Tuesday, July 24, 2012

Coincident index weakens in Colorado, national index grows

The Coincident Index for Colorado rose 0.09 percent from May 2012 to June 2012, which below the national index's increase of 0.18. . June's index, which was released today by the Philadelphia Federal Reserve Bank, is an index calculated from nonfarm payroll employment, average hours worked in manufacturing, the unemployment rate, and wage and salary disbursements deflated by the consumer price index (U.S. city average).

The three-month change in the index, shown in the map here, was smaller in Colorado than in most states. Most states saw an increase in the index while Colorado and seven other states showed declines.

According to the June 2012 report:

The Federal Reserve Bank of Philadelphia has released the coincident indexes for the 50 states for June 2012. In the past month, the indexes increased in 30 states, decreased in nine states, and remained stable in 11 states, for a one-month diffusion index of 42. Over the past three months, the indexes increased in 39 states, decreased in nine states, and remained stable in two states, for a three-month diffusion index of 60. For comparison purposes, the Philadelphia Fed has also developed a similar coincident index for the entire United States. The Philadelphia Fed’s U.S. index rose 0.2 percent in June and 0.6 percent over the past three months.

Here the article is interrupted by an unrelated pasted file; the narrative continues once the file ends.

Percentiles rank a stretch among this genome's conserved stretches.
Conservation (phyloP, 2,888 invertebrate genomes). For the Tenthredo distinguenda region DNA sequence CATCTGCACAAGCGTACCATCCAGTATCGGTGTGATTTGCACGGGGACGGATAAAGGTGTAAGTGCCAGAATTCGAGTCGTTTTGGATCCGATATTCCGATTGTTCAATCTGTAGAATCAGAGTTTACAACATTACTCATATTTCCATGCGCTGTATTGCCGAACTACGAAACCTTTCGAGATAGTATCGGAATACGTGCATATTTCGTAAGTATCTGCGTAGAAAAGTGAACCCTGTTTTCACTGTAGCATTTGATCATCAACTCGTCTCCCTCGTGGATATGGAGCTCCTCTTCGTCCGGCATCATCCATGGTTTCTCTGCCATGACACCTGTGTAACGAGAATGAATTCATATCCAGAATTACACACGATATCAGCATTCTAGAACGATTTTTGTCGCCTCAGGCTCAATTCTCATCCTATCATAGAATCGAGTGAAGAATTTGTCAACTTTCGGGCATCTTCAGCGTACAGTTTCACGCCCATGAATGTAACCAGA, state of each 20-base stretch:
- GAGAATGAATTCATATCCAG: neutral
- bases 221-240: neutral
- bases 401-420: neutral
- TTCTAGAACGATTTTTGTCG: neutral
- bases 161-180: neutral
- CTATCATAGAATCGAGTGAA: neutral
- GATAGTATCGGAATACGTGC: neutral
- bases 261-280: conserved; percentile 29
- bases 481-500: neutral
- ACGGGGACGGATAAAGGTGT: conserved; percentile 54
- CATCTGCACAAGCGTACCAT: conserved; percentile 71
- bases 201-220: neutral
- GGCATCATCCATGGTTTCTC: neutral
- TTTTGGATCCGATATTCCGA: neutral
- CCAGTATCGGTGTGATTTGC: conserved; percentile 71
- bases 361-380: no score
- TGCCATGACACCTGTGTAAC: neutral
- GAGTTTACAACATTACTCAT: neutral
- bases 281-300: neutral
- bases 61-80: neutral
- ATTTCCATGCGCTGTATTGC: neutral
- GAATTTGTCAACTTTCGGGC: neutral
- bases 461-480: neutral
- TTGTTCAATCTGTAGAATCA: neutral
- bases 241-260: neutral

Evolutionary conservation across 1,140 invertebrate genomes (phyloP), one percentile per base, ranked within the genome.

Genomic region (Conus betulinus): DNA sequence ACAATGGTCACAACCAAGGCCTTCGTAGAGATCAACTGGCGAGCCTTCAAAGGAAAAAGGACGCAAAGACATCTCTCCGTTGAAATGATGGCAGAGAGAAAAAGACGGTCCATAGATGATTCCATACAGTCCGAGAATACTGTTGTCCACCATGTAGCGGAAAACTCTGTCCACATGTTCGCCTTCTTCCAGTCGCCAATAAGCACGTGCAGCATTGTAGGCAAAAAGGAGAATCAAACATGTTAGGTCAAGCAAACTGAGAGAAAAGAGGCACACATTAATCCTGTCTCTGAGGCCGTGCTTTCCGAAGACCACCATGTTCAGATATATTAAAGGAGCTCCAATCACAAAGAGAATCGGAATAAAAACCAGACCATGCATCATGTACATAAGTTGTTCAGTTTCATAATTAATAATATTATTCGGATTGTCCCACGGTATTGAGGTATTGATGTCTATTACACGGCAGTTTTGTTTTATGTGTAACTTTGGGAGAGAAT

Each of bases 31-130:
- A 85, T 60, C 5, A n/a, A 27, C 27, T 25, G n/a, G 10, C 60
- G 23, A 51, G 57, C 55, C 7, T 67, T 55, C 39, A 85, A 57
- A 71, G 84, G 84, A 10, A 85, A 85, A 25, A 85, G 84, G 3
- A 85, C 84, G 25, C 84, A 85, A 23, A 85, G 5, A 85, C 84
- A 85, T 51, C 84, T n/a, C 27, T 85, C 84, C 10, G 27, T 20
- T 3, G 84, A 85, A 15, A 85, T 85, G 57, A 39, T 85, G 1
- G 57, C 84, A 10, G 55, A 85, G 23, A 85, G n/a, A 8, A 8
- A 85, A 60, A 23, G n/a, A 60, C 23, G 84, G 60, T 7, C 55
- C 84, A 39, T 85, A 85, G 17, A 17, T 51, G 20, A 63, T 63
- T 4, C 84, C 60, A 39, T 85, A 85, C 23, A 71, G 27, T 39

The graph below compares the month-to-month change in both the Colorado Index and the US index. In recent months, the growth rate in Colorado has begun to lag the nation overall.


The second graph shows year-over-year changes in the index, and an upward trend was evident through most of 2011, but now shows signs of falling below national growth rates.


Overall, this report suggests some slowing in Colorado economic activity in relation to the nation as a whole. Nevertheless, the overall trend is one of mild growth.

The coincident indexes combine four state-level indicators to summarize current economic conditions in a single statistic. The four state-level variables in each coincident index are nonfarm payroll employment, average hours worked in manufacturing, the unemployment rate, and wage and salary disbursements deflated by the consumer price index (U.S. city average). The trend for each state’s index is set to the trend of its gross domestic product (GDP), so long-term growth in the state’s index matches long-term growth in its GDP.